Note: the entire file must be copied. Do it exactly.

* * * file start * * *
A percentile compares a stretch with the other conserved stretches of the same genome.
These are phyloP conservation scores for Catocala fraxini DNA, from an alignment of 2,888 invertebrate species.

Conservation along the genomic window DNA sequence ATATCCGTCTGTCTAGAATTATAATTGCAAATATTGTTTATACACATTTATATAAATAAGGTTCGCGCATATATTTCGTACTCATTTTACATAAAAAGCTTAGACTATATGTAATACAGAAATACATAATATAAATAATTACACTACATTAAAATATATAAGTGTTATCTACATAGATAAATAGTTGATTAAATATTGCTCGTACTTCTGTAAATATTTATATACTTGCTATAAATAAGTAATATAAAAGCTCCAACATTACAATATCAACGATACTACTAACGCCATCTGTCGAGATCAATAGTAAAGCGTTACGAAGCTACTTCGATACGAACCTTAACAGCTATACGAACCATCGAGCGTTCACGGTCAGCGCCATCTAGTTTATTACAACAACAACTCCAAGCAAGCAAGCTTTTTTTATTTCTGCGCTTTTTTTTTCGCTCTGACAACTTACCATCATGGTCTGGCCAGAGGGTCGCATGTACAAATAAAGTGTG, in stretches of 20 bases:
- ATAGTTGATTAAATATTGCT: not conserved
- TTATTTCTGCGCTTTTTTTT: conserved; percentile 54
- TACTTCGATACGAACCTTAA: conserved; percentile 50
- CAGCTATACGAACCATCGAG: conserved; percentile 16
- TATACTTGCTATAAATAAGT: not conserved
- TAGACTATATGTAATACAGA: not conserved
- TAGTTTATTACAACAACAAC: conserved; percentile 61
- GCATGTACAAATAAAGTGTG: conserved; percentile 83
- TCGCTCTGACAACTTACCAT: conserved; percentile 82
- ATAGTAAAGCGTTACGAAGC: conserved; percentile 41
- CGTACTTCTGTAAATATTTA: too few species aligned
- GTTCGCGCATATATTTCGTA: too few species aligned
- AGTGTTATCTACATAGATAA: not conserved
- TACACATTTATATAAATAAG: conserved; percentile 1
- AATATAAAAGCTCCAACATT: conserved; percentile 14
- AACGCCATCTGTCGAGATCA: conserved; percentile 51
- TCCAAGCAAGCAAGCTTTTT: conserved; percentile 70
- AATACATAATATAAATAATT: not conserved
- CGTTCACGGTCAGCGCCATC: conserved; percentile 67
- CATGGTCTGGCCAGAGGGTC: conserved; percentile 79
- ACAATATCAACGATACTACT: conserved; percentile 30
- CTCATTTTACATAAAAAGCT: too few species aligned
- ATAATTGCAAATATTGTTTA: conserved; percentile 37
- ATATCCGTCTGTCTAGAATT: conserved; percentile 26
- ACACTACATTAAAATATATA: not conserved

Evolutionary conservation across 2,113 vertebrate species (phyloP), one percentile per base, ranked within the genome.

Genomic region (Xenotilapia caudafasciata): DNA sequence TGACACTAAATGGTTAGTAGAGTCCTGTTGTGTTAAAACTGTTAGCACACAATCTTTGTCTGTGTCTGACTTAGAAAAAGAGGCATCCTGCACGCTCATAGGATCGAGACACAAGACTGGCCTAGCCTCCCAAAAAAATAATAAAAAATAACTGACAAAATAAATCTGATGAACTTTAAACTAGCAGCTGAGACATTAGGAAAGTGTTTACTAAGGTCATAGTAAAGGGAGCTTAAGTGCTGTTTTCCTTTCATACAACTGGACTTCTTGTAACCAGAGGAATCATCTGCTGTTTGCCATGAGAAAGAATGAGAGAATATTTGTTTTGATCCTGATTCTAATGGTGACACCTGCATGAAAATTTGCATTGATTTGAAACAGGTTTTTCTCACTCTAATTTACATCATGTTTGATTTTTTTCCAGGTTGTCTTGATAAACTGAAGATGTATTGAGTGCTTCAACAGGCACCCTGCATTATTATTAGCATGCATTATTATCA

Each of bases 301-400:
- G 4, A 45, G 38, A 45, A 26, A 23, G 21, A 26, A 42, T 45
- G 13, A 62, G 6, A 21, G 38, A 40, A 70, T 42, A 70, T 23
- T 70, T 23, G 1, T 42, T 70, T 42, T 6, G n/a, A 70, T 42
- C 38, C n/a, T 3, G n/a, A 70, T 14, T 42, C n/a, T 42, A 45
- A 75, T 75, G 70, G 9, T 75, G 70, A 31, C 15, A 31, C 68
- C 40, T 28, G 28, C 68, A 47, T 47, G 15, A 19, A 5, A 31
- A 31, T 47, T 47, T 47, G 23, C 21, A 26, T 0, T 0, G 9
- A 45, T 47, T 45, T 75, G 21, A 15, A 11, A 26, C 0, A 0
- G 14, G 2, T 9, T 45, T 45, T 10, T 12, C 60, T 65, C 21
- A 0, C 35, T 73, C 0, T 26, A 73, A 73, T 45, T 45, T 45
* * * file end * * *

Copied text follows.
A percentile compares a stretch with the other conserved stretches of the same genome.
These are phyloP conservation scores for Catocala fraxini DNA, from an alignment of 2,888 invertebrate species.

Conservation along the genomic window DNA sequence ATATCCGTCTGTCTAGAATTATAATTGCAAATATTGTTTATACACATTTATATAAATAAGGTTCGCGCATATATTTCGTACTCATTTTACATAAAAAGCTTAGACTATATGTAATACAGAAATACATAATATAAATAATTACACTACATTAAAATATATAAGTGTTATCTACATAGATAAATAGTTGATTAAATATTGCTCGTACTTCTGTAAATATTTATATACTTGCTATAAATAAGTAATATAAAAGCTCCAACATTACAATATCAACGATACTACTAACGCCATCTGTCGAGATCAATAGTAAAGCGTTACGAAGCTACTTCGATACGAACCTTAACAGCTATACGAACCATCGAGCGTTCACGGTCAGCGCCATCTAGTTTATTACAACAACAACTCCAAGCAAGCAAGCTTTTTTTATTTCTGCGCTTTTTTTTTCGCTCTGACAACTTACCATCATGGTCTGGCCAGAGGGTCGCATGTACAAATAAAGTGTG, in stretches of 20 bases:
- ATAGTTGATTAAATATTGCT: not conserved
- TTATTTCTGCGCTTTTTTTT: conserved; percentile 54
- TACTTCGATACGAACCTTAA: conserved; percentile 50
- CAGCTATACGAACCATCGAG: conserved; percentile 16
- TATACTTGCTATAAATAAGT: not conserved
- TAGACTATATGTAATACAGA: not conserved
- TAGTTTATTACAACAACAAC: conserved; percentile 61
- GCATGTACAAATAAAGTGTG: conserved; percentile 83
- TCGCTCTGACAACTTACCAT: conserved; percentile 82
- ATAGTAAAGCGTTACGAAGC: conserved; percentile 41
- CGTACTTCTGTAAATATTTA: too few species aligned
- GTTCGCGCATATATTTCGTA: too few species aligned
- AGTGTTATCTACATAGATAA: not conserved
- TACACATTTATATAAATAAG: conserved; percentile 1
- AATATAAAAGCTCCAACATT: conserved; percentile 14
- AACGCCATCTGTCGAGATCA: conserved; percentile 51
- TCCAAGCAAGCAAGCTTTTT: conserved; percentile 70
- AATACATAATATAAATAATT: not conserved
- CGTTCACGGTCAGCGCCATC: conserved; percentile 67
- CATGGTCTGGCCAGAGGGTC: conserved; percentile 79
- ACAATATCAACGATACTACT: conserved; percentile 30
- CTCATTTTACATAAAAAGCT: too few species aligned
- ATAATTGCAAATATTGTTTA: conserved; percentile 37
- ATATCCGTCTGTCTAGAATT: conserved; percentile 26
- ACACTACATTAAAATATATA: not conserved

Evolutionary conservation across 2,113 vertebrate species (phyloP), one percentile per base, ranked within the genome.

Genomic region (Xenotilapia caudafasciata): DNA sequence TGACACTAAATGGTTAGTAGAGTCCTGTTGTGTTAAAACTGTTAGCACACAATCTTTGTCTGTGTCTGACTTAGAAAAAGAGGCATCCTGCACGCTCATAGGATCGAGACACAAGACTGGCCTAGCCTCCCAAAAAAATAATAAAAAATAACTGACAAAATAAATCTGATGAACTTTAAACTAGCAGCTGAGACATTAGGAAAGTGTTTACTAAGGTCATAGTAAAGGGAGCTTAAGTGCTGTTTTCCTTTCATACAACTGGACTTCTTGTAACCAGAGGAATCATCTGCTGTTTGCCATGAGAAAGAATGAGAGAATATTTGTTTTGATCCTGATTCTAATGGTGACACCTGCATGAAAATTTGCATTGATTTGAAACAGGTTTTTCTCACTCTAATTTACATCATGTTTGATTTTTTTCCAGGTTGTCTTGATAAACTGAAGATGTATTGAGTGCTTCAACAGGCACCCTGCATTATTATTAGCATGCATTATTATCA

Each of bases 301-400:
- G 4, A 45, G 38, A 45, A 26, A 23, G 21, A 26, A 42, T 45
- G 13, A 62, G 6, A 21, G 38, A 40, A 70, T 42, A 70, T 23
- T 70, T 23, G 1, T 42, T 70, T 42, T 6, G n/a, A 70, T 42
- C 38, C n/a, T 3, G n/a, A 70, T 14, T 42, C n/a, T 42, A 45
- A 75, T 75, G 70, G 9, T 75, G 70, A 31, C 15, A 31, C 68
- C 40, T 28, G 28, C 68, A 47, T 47, G 15, A 19, A 5, A 31
- A 31, T 47, T 47, T 47, G 23, C 21, A 26, T 0, T 0, G 9
- A 45, T 47, T 45, T 75, G 21, A 15, A 11, A 26, C 0, A 0
- G 14, G 2, T 9, T 45, T 45, T 10, T 12, C 60, T 65, C 21
- A 0, C 35, T 73, C 0, T 26, A 73, A 73, T 45, T 45, T 45